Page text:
Essentially, the Obama administration - solicitous of the interests of unionized workers - has rewritten bond contracts by fiat (so to speak). Most of the financial world is watching the spectacle with a kind of fascinated horror - wondering which part of financial contract law will be swept away next, but having no idea what to do. Parties that could be expected to contest this power-grab are mysteriously silent, causing this observer to wonder if "Vito" (from the government) has stopped in to warn them not to interfere.
In recent weeks, the State of Indiana - whose teacher-pension funds hold $42 million in Chrysler bonds - sued to stop the sale to Fiat, claiming that the 29¢-offer is too little. The bankruptcy court ruled against their suit, and an appeal to the U. S. Supreme Court has now been rejected. Thus, the Court has ruled, de facto, that the traditional obligations to bondholders - which have centuries of foundation in English Common Law - can be rearranged by presidential diktat. This makes the Chrysler deal a kind of "test case."
If the rearrangement of these contract laws is allowed to stand, private lending to business, via bonds, will suffer a serious - possibly mortal - blow. State and local government bonds will also be severely damaged as useful instruments of finance. Who will buy a bond after this fiasco? Mr. Obama might think investors are stupid enough to continue lending without a guarantee that bond-contracts will be honored, but he might be unpleasantly surprised to learn otherwise.
Our orderly system of debt, law and responsibility has collapsed - not with a bang, but with a whimper. Who would have imagined it, only a few months ago? Sworn to uphold the laws and Constitution of the United States, our president has broken his vow with this reckless move. Protection of property rights is a pillar of our freedoms. Mr. Obama's actions toward the Chrysler bondholders are a "high crime" within the meaning of the Constitution's impeachment clause. GM bondholders will be next. The Obama administration has already decided that they are only rich, old, bald guys who don't need that money. Other bondholders may be assured that their turn will come soon enough. There is nowhere to hide and no one from which to obtain succor.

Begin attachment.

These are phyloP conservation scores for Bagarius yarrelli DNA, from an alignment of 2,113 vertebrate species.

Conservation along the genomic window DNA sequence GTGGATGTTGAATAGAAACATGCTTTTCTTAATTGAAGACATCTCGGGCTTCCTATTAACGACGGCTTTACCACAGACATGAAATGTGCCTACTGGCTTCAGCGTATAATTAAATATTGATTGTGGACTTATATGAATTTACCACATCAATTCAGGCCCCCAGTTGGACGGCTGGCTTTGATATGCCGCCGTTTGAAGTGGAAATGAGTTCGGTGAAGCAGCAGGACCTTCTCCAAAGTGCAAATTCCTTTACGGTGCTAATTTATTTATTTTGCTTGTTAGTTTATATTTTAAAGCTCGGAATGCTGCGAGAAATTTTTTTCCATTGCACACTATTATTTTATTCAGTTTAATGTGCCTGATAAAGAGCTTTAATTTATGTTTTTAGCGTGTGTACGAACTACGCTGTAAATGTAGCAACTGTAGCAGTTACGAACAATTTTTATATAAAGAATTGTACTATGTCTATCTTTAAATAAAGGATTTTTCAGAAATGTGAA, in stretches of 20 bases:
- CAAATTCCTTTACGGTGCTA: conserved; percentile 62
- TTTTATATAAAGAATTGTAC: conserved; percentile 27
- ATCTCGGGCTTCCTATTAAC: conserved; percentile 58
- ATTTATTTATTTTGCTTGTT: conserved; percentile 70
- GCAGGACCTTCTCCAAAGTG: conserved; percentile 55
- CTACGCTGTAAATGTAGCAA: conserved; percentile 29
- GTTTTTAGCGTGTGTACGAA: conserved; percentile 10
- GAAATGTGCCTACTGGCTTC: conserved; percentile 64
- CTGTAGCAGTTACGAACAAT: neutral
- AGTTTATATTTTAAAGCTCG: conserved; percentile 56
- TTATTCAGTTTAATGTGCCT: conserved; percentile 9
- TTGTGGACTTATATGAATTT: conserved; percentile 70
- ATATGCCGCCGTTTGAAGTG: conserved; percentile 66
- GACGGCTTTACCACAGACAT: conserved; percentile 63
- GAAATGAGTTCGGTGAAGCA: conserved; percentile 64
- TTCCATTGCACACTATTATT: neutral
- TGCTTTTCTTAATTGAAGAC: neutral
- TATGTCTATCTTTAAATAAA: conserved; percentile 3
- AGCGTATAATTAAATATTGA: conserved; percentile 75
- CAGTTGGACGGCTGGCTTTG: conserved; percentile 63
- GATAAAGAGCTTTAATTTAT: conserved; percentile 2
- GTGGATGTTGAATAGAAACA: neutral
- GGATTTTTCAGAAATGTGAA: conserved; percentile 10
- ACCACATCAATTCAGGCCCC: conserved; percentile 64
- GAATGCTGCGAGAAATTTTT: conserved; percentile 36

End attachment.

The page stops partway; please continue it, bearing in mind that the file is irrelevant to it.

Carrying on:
These are dangerous times. Citizens inclined to think this is no concern of theirs should pause and reconsider. Who can know when his life savings - like those of many bondholders - will be taken next? Who will sound the alarm? An ignorant citizenry that doesn't know what a bond is? A bedazzled journalistic corps that thinks the Great One can do no wrong? We all need to wake up before it is too late. Business cannot be conducted without trust. And freedom cannot endure without stable, predictable law.